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Red-hot Rublev keeps calm to carry on

  • Alex Sharp

In most interviews or social media clips, Andrey Rublev can be seen with a mischievous grin. 

Off-court, the world No.6 doesn't take himself too seriously, messing around to stir up the repetitive nature of the tennis lifestyle.   

"I guess sometimes I'm feeling bored with the ATP, with some of the games that they are doing," said the 25-year-old, tongue-in-cheek.   

"So I'm behaving sometimes not maybe 'nice' or something, and in the end they use it in a funny way. In the end, everyone is laughing. That's the most important thing. 

"So sometimes you just answer in a different way just to, I don't know, to put (flip) a coin."  

Rublev has worked on relaxing off court to balance his on-court demeanor (Getty Images)

That's the key for the No.5 seed, constantly seeking calm or enjoyment in the fierce gauntlet of Grand Slam tennis. 

"Relief" and "confidence" have been the buzz words from a morale-boosting opening week in Melbourne. 

MORE: AO 2023 men's singles draw

Rublev arrived in Melbourne following two first hurdle exits in Adelaide tournaments. Fast-forward to Saturday, and he's now dispatched former finalist Dominic Thiem, upcomer Emil Ruusuvouri and top-30 talent Dan Evans with consummate ease.  

So far, it's all smiles from Andrey.

"Match by match I'm playing better. I'm feeling better, which is good. Game-wise, physical-wise I'm feeling also good because the beginning of the season wasn't good," mused Rublev.   

"I lost two matches against two players straightaway, and when I arrive here, I lost a bit confidence. So I didn't know how it's gonna be." 

Facing world No.30 Evans on Saturday, Rublev scorched 10 aces, 60 winners and dominated the Brit with 19 of 25 successful forays to the net.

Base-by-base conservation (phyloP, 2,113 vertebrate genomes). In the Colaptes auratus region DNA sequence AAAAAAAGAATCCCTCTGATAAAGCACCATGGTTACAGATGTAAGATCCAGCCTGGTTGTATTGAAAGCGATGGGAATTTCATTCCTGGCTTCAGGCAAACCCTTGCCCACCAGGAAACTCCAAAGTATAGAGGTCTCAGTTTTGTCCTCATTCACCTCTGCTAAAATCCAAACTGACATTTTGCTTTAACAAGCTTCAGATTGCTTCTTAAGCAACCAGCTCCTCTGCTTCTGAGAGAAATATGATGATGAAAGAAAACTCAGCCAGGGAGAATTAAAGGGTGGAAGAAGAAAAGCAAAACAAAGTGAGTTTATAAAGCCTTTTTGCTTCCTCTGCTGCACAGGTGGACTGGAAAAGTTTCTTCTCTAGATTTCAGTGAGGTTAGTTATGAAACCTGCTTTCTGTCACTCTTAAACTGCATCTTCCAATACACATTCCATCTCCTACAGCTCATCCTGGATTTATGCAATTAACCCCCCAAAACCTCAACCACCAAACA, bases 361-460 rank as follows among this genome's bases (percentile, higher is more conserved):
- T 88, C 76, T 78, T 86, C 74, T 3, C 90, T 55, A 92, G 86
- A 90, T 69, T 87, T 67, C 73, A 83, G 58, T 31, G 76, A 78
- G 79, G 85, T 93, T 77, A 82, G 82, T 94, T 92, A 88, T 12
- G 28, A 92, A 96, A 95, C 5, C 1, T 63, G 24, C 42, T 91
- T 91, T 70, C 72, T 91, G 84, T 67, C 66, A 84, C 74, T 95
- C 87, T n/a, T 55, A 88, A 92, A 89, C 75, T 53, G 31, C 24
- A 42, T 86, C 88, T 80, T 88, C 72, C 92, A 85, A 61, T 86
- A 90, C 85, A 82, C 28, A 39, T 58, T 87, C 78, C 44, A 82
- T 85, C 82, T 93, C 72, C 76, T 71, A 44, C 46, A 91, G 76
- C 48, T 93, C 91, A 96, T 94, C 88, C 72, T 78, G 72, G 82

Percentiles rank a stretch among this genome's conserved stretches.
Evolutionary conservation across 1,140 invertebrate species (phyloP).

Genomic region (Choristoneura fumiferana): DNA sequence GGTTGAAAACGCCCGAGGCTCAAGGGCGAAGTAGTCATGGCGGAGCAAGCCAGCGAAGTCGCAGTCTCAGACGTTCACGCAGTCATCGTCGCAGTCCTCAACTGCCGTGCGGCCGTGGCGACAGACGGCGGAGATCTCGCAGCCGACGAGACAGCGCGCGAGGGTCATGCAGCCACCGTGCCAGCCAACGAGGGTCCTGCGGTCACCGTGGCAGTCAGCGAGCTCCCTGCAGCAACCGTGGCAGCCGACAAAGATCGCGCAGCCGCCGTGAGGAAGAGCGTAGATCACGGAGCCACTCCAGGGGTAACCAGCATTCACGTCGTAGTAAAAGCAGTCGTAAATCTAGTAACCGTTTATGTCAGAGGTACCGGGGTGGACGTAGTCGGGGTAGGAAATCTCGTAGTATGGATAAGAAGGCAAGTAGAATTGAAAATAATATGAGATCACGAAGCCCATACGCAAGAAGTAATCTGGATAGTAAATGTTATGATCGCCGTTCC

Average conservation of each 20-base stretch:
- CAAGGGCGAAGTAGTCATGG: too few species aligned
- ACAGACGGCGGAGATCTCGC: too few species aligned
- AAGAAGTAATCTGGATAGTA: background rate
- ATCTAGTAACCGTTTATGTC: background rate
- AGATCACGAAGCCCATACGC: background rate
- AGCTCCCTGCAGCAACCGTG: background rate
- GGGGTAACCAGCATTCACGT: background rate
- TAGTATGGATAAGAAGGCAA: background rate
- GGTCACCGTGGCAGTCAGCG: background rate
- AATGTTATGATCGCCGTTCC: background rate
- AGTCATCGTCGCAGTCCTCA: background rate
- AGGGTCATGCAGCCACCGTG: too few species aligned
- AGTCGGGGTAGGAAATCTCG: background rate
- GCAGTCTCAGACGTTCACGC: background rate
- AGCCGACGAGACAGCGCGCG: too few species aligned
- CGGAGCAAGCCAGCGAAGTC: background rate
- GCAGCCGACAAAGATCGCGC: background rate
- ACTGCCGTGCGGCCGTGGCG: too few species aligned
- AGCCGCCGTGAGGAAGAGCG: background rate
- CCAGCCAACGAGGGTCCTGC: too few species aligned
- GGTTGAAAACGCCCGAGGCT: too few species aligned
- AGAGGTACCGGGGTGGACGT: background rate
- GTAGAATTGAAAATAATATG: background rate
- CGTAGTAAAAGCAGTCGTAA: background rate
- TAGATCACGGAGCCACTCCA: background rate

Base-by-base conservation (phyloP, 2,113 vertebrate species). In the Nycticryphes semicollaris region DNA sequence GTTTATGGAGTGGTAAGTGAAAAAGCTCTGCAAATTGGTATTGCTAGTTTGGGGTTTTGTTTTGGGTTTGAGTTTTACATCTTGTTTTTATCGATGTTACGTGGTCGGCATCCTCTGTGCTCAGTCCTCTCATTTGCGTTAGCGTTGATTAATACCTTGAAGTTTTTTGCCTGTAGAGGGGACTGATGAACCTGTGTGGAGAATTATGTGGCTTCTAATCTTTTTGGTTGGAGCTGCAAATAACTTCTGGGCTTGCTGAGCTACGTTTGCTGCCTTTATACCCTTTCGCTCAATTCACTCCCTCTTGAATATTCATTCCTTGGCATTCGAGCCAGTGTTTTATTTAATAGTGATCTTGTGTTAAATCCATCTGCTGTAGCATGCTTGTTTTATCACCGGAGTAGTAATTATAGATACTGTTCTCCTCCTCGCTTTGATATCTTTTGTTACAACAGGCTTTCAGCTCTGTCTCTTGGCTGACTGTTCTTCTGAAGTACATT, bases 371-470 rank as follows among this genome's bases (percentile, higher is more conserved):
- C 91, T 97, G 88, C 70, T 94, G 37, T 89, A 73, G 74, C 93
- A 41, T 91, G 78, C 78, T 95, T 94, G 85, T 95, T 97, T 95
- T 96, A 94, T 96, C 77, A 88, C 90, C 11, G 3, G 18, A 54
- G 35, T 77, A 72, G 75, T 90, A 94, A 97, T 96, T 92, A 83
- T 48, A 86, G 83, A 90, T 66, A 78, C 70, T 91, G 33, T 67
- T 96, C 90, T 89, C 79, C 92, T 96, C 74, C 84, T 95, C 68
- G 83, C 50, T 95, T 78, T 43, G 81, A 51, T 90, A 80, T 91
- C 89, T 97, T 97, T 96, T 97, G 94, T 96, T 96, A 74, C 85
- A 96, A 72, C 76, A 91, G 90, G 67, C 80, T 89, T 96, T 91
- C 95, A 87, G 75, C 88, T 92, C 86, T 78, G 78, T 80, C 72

Evans was mightily impressed. 

"I think he's one of the highest seeds left. Obviously, I was hanging around to try and hopefully he would blow up a bit, but he didn't today," explained the Brit.  

"If he plays like that and sticks to that, he has a decent chance. He has a nice bit of the draw."  

Rublev is doing "nothing special" away from his usual routines, determined not to get distracted by looking too far ahead. 

He's mastered the opening weeks of Grand Slams, but is still seeking his major breakthrough beyond quarterfinals.  

"There were some moments before when I feel there is opportunity to go to semis or even final maybe, and in the end, nothing happened," admitted the fifth seed.  

"So, this time I just don't want to even try to think about opportunity or something. I have next match, and I will try to do my best. If not, nothing happen, I go home, practice and prepare for the next tournaments. It's just beginning of the season."  

It's become a persistent line of questioning for the 25-year-old, why he hasn't unlocked a late spot on the Grand Slam stage. It's obvious to him. 

"It's mental part. That's it. Because the game-wise, I think I have a good game to fight against top players, to play and compete," stated the AO 2021 quarterfinalist.  

"Sometimes I want it too badly, and then I cannot control myself. In the end, at this level it's all about mental. The top players, they are better at the moment in these things." 

Rublev will need his ruthless current form and plenty of mental fortitude to find a way past No.9 seed and teenage prodigy Holger Rune on Monday.   

The Dane dispatched Rublev 6-4 7-5 at the Paris Masters en route to lifting the Masters 1000 trophy.   

Rune beat Rublev last time, but the Russian says the pressure is on the Dane on Monday (Getty Images)

"He's a young guy, super talented. He have nothing to lose for the moment, because he was just going from underdog position all the time," added the world No.6.  

"But this year, we'll see. It's going to be challenging for him, and I have nothing to lose against him next time. He was the one who won our first match, so he will feel a bit pressure that he would like to win again. 

"I just need to go there, to do my best, and we'll see."